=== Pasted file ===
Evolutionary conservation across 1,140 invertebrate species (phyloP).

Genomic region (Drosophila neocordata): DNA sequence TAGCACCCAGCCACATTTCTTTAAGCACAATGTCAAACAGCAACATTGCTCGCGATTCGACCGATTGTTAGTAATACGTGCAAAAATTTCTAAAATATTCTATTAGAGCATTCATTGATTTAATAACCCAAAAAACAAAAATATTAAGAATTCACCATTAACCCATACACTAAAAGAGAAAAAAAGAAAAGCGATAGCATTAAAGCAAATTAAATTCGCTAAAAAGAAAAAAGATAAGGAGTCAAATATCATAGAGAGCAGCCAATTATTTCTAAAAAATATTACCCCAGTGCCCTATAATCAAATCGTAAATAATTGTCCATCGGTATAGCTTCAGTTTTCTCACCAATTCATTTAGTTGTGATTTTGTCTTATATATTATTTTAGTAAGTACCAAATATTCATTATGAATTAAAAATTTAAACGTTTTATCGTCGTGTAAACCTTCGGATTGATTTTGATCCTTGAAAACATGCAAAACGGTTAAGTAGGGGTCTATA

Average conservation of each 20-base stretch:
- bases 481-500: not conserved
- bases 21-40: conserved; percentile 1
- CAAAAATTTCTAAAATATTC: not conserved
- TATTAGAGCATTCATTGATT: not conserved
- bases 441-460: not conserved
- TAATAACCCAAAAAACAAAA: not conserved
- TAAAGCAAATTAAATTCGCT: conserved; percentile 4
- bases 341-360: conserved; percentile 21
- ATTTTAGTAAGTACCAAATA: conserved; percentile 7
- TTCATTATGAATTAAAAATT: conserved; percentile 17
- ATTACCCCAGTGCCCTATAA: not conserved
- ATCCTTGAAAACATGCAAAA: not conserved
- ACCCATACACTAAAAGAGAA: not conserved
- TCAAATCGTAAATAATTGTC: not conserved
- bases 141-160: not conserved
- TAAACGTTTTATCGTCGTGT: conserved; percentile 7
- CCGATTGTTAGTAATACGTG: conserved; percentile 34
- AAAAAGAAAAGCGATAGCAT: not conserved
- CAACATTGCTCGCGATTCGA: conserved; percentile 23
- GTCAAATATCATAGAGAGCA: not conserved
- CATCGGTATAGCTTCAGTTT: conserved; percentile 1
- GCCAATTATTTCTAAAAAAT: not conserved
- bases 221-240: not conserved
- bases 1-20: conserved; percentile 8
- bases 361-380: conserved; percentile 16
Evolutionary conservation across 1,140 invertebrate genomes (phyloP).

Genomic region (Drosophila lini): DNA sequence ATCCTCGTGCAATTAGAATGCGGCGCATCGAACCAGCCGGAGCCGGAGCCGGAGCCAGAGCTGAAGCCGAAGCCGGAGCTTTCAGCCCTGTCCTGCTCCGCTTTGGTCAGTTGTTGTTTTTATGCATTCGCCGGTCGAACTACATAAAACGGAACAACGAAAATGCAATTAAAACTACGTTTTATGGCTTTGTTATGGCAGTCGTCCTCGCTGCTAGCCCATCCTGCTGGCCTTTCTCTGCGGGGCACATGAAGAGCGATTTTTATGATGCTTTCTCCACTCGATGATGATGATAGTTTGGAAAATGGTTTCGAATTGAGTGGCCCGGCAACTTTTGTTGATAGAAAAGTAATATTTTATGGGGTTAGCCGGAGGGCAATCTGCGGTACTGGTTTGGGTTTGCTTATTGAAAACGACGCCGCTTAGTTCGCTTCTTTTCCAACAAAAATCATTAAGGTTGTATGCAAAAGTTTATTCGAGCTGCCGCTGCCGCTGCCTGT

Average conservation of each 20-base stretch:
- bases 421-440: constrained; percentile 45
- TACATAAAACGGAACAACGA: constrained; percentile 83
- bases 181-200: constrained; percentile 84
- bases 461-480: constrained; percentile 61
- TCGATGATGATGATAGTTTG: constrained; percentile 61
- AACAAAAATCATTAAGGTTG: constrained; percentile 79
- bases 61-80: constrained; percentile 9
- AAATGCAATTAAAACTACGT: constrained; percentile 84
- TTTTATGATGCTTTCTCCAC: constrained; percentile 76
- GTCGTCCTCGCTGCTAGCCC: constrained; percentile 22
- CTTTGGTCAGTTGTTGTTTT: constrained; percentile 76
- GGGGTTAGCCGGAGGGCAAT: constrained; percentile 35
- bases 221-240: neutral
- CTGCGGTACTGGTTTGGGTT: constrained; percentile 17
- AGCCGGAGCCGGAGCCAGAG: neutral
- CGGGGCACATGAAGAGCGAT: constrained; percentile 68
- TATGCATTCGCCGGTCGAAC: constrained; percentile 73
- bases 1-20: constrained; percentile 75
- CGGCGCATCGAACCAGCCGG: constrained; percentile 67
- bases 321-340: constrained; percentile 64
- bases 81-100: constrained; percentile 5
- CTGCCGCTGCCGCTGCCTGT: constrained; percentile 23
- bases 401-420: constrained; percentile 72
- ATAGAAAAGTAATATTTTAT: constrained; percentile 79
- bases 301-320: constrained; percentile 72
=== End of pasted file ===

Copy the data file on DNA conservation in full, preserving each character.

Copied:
Evolutionary conservation across 1,140 invertebrate species (phyloP).

Genomic region (Drosophila neocordata): DNA sequence TAGCACCCAGCCACATTTCTTTAAGCACAATGTCAAACAGCAACATTGCTCGCGATTCGACCGATTGTTAGTAATACGTGCAAAAATTTCTAAAATATTCTATTAGAGCATTCATTGATTTAATAACCCAAAAAACAAAAATATTAAGAATTCACCATTAACCCATACACTAAAAGAGAAAAAAAGAAAAGCGATAGCATTAAAGCAAATTAAATTCGCTAAAAAGAAAAAAGATAAGGAGTCAAATATCATAGAGAGCAGCCAATTATTTCTAAAAAATATTACCCCAGTGCCCTATAATCAAATCGTAAATAATTGTCCATCGGTATAGCTTCAGTTTTCTCACCAATTCATTTAGTTGTGATTTTGTCTTATATATTATTTTAGTAAGTACCAAATATTCATTATGAATTAAAAATTTAAACGTTTTATCGTCGTGTAAACCTTCGGATTGATTTTGATCCTTGAAAACATGCAAAACGGTTAAGTAGGGGTCTATA

Average conservation of each 20-base stretch:
- bases 481-500: not conserved
- bases 21-40: conserved; percentile 1
- CAAAAATTTCTAAAATATTC: not conserved
- TATTAGAGCATTCATTGATT: not conserved
- bases 441-460: not conserved
- TAATAACCCAAAAAACAAAA: not conserved
- TAAAGCAAATTAAATTCGCT: conserved; percentile 4
- bases 341-360: conserved; percentile 21
- ATTTTAGTAAGTACCAAATA: conserved; percentile 7
- TTCATTATGAATTAAAAATT: conserved; percentile 17
- ATTACCCCAGTGCCCTATAA: not conserved
- ATCCTTGAAAACATGCAAAA: not conserved
- ACCCATACACTAAAAGAGAA: not conserved
- TCAAATCGTAAATAATTGTC: not conserved
- bases 141-160: not conserved
- TAAACGTTTTATCGTCGTGT: conserved; percentile 7
- CCGATTGTTAGTAATACGTG: conserved; percentile 34
- AAAAAGAAAAGCGATAGCAT: not conserved
- CAACATTGCTCGCGATTCGA: conserved; percentile 23
- GTCAAATATCATAGAGAGCA: not conserved
- CATCGGTATAGCTTCAGTTT: conserved; percentile 1
- GCCAATTATTTCTAAAAAAT: not conserved
- bases 221-240: not conserved
- bases 1-20: conserved; percentile 8
- bases 361-380: conserved; percentile 16
Evolutionary conservation across 1,140 invertebrate genomes (phyloP).

Genomic region (Drosophila lini): DNA sequence ATCCTCGTGCAATTAGAATGCGGCGCATCGAACCAGCCGGAGCCGGAGCCGGAGCCAGAGCTGAAGCCGAAGCCGGAGCTTTCAGCCCTGTCCTGCTCCGCTTTGGTCAGTTGTTGTTTTTATGCATTCGCCGGTCGAACTACATAAAACGGAACAACGAAAATGCAATTAAAACTACGTTTTATGGCTTTGTTATGGCAGTCGTCCTCGCTGCTAGCCCATCCTGCTGGCCTTTCTCTGCGGGGCACATGAAGAGCGATTTTTATGATGCTTTCTCCACTCGATGATGATGATAGTTTGGAAAATGGTTTCGAATTGAGTGGCCCGGCAACTTTTGTTGATAGAAAAGTAATATTTTATGGGGTTAGCCGGAGGGCAATCTGCGGTACTGGTTTGGGTTTGCTTATTGAAAACGACGCCGCTTAGTTCGCTTCTTTTCCAACAAAAATCATTAAGGTTGTATGCAAAAGTTTATTCGAGCTGCCGCTGCCGCTGCCTGT

Average conservation of each 20-base stretch:
- bases 421-440: constrained; percentile 45
- TACATAAAACGGAACAACGA: constrained; percentile 83
- bases 181-200: constrained; percentile 84
- bases 461-480: constrained; percentile 61
- TCGATGATGATGATAGTTTG: constrained; percentile 61
- AACAAAAATCATTAAGGTTG: constrained; percentile 79
- bases 61-80: constrained; percentile 9
- AAATGCAATTAAAACTACGT: constrained; percentile 84
- TTTTATGATGCTTTCTCCAC: constrained; percentile 76
- GTCGTCCTCGCTGCTAGCCC: constrained; percentile 22
- CTTTGGTCAGTTGTTGTTTT: constrained; percentile 76
- GGGGTTAGCCGGAGGGCAAT: constrained; percentile 35
- bases 221-240: neutral
- CTGCGGTACTGGTTTGGGTT: constrained; percentile 17
- AGCCGGAGCCGGAGCCAGAG: neutral
- CGGGGCACATGAAGAGCGAT: constrained; percentile 68
- TATGCATTCGCCGGTCGAAC: constrained; percentile 73
- bases 1-20: constrained; percentile 75
- CGGCGCATCGAACCAGCCGG: constrained; percentile 67
- bases 321-340: constrained; percentile 64
- bases 81-100: constrained; percentile 5
- CTGCCGCTGCCGCTGCCTGT: constrained; percentile 23
- bases 401-420: constrained; percentile 72
- ATAGAAAAGTAATATTTTAT: constrained; percentile 79
- bases 301-320: constrained; percentile 72